Why the 2021 factoring amendment bill is supposed to benefit MSMEs needs special attention
Credit and financing for MSMEs: First of all, the good news. India is among the fastest growing economies, after the pandemic measured by Bloomberg and the World Bank at 9.2%. Industrial Production (IIP) jumped 29.3% in May 2021. IHS Markit India Manufacturing Purchasing Managers’ Index (PMI) rose to 61.2 in May 2021 but, disappointingly, it fell to 48.1 in June 2021. This post-pandemic growth projection encourages the micro, small and medium enterprises (MSMEs) that make up the business chain. solid sourcing in manufacturing for dream post-processing. 2022 once the cascading effect of the pandemic subsides.
There has also been a plethora of policy changes in the sector with prospects for growth in trade through the instruments provided for it. The 2021 Factoring Amendment Bill approved by Parliament and intended to benefit the MSME sector requires special attention. It basically ignores that the sector is predominantly micro and small with proprietary and partnered companies constituting 98 percent of total businesses, with several of them not registered on EU government or state government MSME portals. . The figures displayed in the public domain are also misleading because there has been no census. Some studies by the OECD, IMF and World Bank have also extrapolated to the MSME census, 2006.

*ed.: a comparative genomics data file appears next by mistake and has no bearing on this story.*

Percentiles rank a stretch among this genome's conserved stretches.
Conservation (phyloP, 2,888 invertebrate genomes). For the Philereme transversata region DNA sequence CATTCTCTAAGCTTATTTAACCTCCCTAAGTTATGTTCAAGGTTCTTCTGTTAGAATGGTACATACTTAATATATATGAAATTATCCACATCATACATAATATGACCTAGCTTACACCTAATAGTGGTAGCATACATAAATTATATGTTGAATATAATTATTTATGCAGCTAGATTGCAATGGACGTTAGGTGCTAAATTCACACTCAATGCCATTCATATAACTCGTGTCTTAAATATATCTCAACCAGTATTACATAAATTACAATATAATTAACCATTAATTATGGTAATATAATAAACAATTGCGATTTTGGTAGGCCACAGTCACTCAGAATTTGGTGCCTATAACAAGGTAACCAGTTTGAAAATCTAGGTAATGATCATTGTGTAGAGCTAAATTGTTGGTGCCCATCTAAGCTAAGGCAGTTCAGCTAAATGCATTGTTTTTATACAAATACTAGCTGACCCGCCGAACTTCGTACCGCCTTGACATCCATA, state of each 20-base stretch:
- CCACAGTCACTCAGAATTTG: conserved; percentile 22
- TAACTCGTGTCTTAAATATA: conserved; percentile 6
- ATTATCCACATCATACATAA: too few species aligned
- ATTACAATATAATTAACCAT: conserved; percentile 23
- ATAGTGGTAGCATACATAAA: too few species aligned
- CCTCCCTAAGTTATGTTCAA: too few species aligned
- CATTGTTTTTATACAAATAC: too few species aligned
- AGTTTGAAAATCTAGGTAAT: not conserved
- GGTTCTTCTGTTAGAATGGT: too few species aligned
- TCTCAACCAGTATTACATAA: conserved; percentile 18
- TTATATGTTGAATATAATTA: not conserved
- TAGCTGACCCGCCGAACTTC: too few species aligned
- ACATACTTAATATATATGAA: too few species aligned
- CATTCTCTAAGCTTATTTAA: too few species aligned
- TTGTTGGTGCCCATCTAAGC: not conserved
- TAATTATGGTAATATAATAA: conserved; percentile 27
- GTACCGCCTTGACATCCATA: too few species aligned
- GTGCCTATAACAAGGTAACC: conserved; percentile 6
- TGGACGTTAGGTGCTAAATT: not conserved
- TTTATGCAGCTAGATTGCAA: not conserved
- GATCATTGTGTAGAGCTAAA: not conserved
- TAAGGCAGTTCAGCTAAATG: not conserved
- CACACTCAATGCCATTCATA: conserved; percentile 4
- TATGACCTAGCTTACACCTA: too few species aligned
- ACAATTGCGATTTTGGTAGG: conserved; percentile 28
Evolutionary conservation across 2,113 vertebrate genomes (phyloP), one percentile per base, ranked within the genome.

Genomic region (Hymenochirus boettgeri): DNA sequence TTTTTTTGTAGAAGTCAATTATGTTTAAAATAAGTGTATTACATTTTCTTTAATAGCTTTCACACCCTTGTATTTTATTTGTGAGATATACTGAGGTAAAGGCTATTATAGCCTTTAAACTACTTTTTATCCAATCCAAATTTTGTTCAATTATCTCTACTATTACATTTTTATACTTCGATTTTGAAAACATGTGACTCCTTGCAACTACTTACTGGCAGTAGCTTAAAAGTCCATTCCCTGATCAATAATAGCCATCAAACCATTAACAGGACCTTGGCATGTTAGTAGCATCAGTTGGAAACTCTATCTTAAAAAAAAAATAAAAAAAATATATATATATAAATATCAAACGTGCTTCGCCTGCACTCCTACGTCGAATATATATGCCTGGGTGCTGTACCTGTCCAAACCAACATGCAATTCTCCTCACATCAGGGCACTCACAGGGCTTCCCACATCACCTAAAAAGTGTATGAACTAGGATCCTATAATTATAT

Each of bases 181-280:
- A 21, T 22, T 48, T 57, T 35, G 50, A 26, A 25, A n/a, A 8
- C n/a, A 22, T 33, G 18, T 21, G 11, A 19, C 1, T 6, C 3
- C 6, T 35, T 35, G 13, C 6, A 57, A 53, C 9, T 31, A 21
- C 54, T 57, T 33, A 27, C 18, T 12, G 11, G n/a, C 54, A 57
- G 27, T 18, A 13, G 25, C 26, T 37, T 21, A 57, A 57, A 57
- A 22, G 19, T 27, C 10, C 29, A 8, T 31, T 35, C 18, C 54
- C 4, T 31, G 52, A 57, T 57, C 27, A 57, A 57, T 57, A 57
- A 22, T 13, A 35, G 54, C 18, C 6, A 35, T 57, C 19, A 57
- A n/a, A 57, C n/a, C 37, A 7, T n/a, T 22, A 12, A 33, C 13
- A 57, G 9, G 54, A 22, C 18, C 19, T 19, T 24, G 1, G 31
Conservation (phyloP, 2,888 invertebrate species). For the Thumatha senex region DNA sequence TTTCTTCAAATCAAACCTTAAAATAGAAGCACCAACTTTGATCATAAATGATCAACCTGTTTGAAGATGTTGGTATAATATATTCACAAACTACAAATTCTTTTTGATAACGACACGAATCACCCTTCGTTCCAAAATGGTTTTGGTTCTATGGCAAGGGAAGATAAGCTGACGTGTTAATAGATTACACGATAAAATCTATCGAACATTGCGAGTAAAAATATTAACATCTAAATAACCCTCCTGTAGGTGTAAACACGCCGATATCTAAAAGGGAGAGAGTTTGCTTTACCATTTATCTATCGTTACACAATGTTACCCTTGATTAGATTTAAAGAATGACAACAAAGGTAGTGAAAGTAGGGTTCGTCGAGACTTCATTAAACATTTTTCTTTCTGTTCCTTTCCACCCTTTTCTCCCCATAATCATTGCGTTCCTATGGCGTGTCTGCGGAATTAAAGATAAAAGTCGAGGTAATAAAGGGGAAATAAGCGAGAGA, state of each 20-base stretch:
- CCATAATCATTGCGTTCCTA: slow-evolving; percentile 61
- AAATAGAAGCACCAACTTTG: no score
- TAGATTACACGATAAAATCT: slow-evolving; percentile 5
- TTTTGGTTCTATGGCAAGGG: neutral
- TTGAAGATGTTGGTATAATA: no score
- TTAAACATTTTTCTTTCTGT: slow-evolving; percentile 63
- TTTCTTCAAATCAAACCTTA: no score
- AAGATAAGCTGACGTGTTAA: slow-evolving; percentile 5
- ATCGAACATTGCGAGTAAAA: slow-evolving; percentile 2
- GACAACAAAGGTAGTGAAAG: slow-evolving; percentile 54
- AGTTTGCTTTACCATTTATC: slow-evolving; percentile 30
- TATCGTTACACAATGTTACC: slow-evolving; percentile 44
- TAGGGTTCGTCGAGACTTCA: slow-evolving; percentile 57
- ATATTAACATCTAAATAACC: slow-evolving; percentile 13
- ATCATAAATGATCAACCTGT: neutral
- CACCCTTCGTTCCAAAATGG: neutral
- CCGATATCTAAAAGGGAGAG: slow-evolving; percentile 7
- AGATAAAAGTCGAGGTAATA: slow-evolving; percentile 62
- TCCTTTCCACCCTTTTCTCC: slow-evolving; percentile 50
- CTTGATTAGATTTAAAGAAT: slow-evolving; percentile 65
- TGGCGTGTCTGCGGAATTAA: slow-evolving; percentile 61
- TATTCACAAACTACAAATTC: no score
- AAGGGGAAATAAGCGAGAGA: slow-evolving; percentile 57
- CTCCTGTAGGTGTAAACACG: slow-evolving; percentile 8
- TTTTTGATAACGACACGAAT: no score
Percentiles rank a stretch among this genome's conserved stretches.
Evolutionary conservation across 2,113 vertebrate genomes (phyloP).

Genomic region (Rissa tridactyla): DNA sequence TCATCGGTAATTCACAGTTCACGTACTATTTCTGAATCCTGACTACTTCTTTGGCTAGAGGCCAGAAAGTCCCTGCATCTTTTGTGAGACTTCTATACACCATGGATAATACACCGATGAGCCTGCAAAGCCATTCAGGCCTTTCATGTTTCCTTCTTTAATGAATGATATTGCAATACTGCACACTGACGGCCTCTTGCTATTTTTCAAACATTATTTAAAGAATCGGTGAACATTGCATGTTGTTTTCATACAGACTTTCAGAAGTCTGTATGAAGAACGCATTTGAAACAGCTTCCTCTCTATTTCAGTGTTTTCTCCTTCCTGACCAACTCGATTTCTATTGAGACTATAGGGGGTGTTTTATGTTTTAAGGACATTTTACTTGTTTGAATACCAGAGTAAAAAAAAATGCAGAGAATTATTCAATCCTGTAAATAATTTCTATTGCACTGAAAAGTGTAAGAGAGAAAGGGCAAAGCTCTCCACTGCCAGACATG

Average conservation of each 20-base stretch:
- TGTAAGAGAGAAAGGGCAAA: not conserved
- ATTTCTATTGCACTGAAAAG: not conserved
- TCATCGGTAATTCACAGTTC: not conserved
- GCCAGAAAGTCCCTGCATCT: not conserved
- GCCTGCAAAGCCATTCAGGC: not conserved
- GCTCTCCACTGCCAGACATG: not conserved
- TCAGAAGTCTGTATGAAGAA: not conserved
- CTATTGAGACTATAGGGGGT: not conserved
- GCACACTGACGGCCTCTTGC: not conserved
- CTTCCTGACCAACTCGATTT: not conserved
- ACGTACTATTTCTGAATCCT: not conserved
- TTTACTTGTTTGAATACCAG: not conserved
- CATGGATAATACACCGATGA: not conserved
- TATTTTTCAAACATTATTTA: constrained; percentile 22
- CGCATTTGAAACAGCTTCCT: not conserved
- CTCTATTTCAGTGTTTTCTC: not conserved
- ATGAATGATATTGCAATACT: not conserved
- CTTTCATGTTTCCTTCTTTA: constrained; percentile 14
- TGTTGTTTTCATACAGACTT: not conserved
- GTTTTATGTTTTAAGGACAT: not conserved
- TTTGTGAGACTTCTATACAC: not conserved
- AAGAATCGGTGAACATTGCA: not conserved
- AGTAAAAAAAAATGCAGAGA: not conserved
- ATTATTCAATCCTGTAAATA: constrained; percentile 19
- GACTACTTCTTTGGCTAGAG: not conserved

RBI industry data only gives the number of accounts, not the number of businesses – this is also not scientifically separated between manufacturing and services. At least, as the authors of the article rightly concluded, the synchronization of GST data has helped clean the data for units in the trade and services sector. Regarding manufacturing units, although the UK Sinha Committee has called for cash flow based loans, no bank has put in place the architecture required for this. Banks have become adept at giving numbers their bosses want. They invariably put the blame on the system. State Bankers Committee is finding it increasingly difficult to resolve recovery and restructuring issues. The RBI circulars on the sector do not reflect the understanding of the sector at ground level. The RBI naturally acts more as a guardian of the interests of banks than of companies.
A 2018 study on the MSME funding gap in India by the International Finance Corporation (IFC) estimated the aggregate demand for MSME finance in India at around 87.7 trillion rupees ($ 1.18 trillion), comprising a debt request of Rs 69.3 trillion and a requested capital of Rs 18.4 trillion. After excluding companies in financial difficulty, companies that have been operating for less than a year, companies that have been rejected by financial institutions and companies that prefer informal sources of finance, the study estimates the demand for sustainable debt. in the sector at Rs. 36 700 billion.
Factoring and discounting of invoices